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A Hazard of New Fortunes — Complete by Howells

Leighton asked Alma what had happened


"And

I may come--I may come here--as--as usual?"

"Why, if you can consistently," she said, with a smile, and she held out her hand to him.

He went home dazed, and feeling as if it were a bad joke that had been put upon him. At least the affair went so deep that it estranged the aspect of his familiar studio. Some of the things in it were not very familiar; he had spent lately a great deal on rugs, on stuffs, on Japanese bric-a-brac. When he saw these things in the shops he had felt that he must have them; that they were necessary to him; and he was partly in debt for them, still without having sent any of his earnings to pay his father. As he looked at them now he liked to fancy something weird and conscious in them as the silent witnesses of a broken life. He felt about among some of the smaller objects on the mantel for his pipe. Before he slept he was aware, in the luxury of his despair, of a remote relief, an escape; and, after all, the understanding he had come to with Alma was only the explicit formulation of terms long tacit between them. Beaton would have been puzzled more than he knew if she had taken him seriously. It was inevitable that he should declare himself in love with her; but he was not disappointed at her rejection of his love; perhaps not so much as he would have been at its acceptance, though he tried to think otherwise, and to give himself airs of tragedy. He did not really feel that the result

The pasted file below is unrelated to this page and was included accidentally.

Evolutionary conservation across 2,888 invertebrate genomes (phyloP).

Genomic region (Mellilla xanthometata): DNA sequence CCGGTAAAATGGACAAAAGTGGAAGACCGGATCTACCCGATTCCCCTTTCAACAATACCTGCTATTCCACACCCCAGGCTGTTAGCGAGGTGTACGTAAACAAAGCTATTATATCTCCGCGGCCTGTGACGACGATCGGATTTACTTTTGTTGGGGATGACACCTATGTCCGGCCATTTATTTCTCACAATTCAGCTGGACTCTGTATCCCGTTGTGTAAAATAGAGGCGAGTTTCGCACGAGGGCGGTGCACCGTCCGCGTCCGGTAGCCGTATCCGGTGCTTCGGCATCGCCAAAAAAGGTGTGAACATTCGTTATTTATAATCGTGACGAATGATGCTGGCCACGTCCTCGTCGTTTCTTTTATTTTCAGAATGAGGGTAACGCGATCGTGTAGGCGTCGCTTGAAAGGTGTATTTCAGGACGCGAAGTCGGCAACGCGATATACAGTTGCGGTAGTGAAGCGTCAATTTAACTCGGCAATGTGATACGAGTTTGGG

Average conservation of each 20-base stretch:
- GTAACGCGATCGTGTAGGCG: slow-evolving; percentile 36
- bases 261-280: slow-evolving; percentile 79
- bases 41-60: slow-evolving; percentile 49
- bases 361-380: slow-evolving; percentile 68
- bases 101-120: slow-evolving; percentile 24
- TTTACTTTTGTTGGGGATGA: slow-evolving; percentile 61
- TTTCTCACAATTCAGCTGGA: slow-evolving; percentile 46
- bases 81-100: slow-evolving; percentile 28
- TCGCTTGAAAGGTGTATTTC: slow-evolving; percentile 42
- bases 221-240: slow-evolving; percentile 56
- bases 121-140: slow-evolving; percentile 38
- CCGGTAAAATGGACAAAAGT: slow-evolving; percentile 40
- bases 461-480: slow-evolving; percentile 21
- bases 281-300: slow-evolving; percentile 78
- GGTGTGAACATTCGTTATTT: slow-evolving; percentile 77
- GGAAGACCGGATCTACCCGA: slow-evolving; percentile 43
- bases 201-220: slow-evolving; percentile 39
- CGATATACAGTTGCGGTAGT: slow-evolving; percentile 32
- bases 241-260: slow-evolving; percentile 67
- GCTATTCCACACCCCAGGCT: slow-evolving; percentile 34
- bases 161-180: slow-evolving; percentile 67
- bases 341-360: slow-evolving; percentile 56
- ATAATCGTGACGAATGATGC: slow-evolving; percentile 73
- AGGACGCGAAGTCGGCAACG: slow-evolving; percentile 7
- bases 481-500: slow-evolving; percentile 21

was worse than what had gone before, and it left him free.

But he did not go to the Leightons again for so long a time that Mrs. Leighton asked Alma what had happened. Alma told her.

"And he won't come any more?" her mother sighed, with reserved censure.

"Oh, I think he will. He couldn't very well come the next night. But he has the habit of coming, and with Mr. Beaton habit is everything--even the habit of thinking he's in love with some one."

"Alma," said her mother, "I don't think it's very nice for a girl to let a young man keep coming to see her after she's refused him."

"Why not, if it amuses him and doesn't hurt the girl?"

"But it does hurt her, Alma. It--it's indelicate. It isn't fair to him; it gives him hopes."

"Well, mamma, it hasn't happened in the given case yet. If Mr. Beaton comes again, I won't see him, and you can forbid him the house."

"If I could only feel sure, Alma," said her mother, taking up another branch of the inquiry, "that you really knew your own mind, I should be easier about it."

"Then you can rest perfectly quiet, mamma. I do know my own mind; and, what's worse, I know Mr. Beaton's mind."

"What do you mean?"

"I mean that he spoke to me the other night simply because Mr. Fulkerson's engagement had broken him all up."

"What expressions!" Mrs. Leighton lamented.

"He let it out himself," Alma went on. "And you wouldn't have thought it was very flattering yourself. When I'm made love to, after this, I prefer to be made love to in an off-year, when there isn't another engaged couple anywhere about."

"Did you tell him that, Alma?"

"Tell him that! What do you mean, mamma? I may be indelicate, but I'm not quite so indelicate as that."

"I didn't mean you were indelicate, really, Alma, but I wanted to warn you. I think Mr. Beaton was very much in earnest."


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